Art Deco Style Jewelry | What is art deco jewelry?

Art Deco Style Jewelry | What is art deco jewelry?

What is art deco jewelry? / Art deco jewelry history

Art deco as a style emerged in 1925 as a result of the exhibits held in the World’s Fair, Paris. The term itself is short for “Exposition Internationale des Arts Décoratifs et Industriels Modernes”, the original name of the event.

Art deco style jewelry is a form of vintage jewelry that is still highly valued, today. The style is characterized by certain design elements found not just in the jewelry of the period, but also in cars, buildings and other types of fashion. As far as the jewelry is concerned, there are certain characteristics that can be used to identify art deco jewelry.

seahorse pendant

What are the key features of Art Deco?

First and foremost, the 1920s was a time when metals such as Platinum and white gold were extremely popular, and the yellow gold was out of style. White gold had gained popularity because of the similarities in looks that it shared with platinum, along with the extremely high prices of the latter.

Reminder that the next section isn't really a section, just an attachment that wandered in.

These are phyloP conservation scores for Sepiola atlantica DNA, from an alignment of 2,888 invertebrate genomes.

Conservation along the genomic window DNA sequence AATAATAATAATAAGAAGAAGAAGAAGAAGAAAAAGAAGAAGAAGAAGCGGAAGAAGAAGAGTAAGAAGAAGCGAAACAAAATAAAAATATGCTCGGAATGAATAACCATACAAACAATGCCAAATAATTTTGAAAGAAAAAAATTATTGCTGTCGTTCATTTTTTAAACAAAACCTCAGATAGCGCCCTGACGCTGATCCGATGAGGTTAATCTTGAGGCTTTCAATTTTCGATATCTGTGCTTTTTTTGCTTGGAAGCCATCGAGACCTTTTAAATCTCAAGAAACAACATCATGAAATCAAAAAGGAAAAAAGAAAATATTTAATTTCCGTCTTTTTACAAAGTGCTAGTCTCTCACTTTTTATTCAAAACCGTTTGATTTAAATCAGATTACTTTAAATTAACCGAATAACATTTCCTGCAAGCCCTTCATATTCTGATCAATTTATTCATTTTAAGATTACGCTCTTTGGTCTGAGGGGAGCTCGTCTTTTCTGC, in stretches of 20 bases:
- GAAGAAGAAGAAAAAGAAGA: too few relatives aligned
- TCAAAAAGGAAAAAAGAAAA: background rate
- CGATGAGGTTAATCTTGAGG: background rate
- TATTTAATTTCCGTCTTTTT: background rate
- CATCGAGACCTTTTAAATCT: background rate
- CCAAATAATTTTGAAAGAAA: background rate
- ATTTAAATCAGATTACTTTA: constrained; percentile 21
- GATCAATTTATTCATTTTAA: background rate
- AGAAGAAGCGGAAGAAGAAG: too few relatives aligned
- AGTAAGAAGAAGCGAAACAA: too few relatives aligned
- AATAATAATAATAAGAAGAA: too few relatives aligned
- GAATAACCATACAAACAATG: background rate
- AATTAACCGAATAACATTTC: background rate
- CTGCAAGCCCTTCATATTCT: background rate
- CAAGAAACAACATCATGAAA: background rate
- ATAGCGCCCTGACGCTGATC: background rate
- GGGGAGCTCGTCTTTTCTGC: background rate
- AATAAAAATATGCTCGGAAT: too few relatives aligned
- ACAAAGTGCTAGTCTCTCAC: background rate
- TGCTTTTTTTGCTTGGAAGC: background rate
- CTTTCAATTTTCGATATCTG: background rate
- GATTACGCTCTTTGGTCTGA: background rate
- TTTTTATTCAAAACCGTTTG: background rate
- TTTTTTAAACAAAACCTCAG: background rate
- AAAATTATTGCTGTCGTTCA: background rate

Further, art deco designs are characterized by the old European cuts of the diamonds and other gemstones that were used, such as the antique cushion cut, or the asscher cut. The various modern cut varieties that I see today were not in use, back then. Further, the idea of beauty in jewelry has evolved over time, and back then geometrically symmetrical jewelry designs were extremely popular.

Another characteristic element of art deco styles is the existence of caliber cut stones. Back then, most pieces were handmade, and the kinds of tools available to artisans were not at all comparable with the kind of machinery available today. Due to this, caliber gemstones cut to fit specifically into jewelry pieces were used. These stones are easy to spot due to the hand-created intricacies of the stones that seem to perfectly fit into the rest of the piece.

Finally, a vast majority of art deco jewelry has filigree work, which is characterized by the small intricate cut outs and crispness that seems to exist in every piece. Filigree work was done using die-cast machines, and because today most jewelry is made using wax molds, the level of intricacy that is seen in the filigree work of 1920s and 30s exceeds the quality of what we have today. Wax molds do not give the jewelry the same amount of crispness and sharpness along the edges that is fairly common in art deco jewelry.

opal necklace

When was art deco jewelry popular? / Art deco jewelry time period

While the art deco period roughly started around the 1910s and went on until the 40s, it was most popular during the twenties. The twenties were a time of prohibition, of flashy spending, and of the Nouveau riche who wanted the things they buy to reflect their levels of success. Due to this, the aesthetics of designs of cars, fashion, and buildings were given great importance.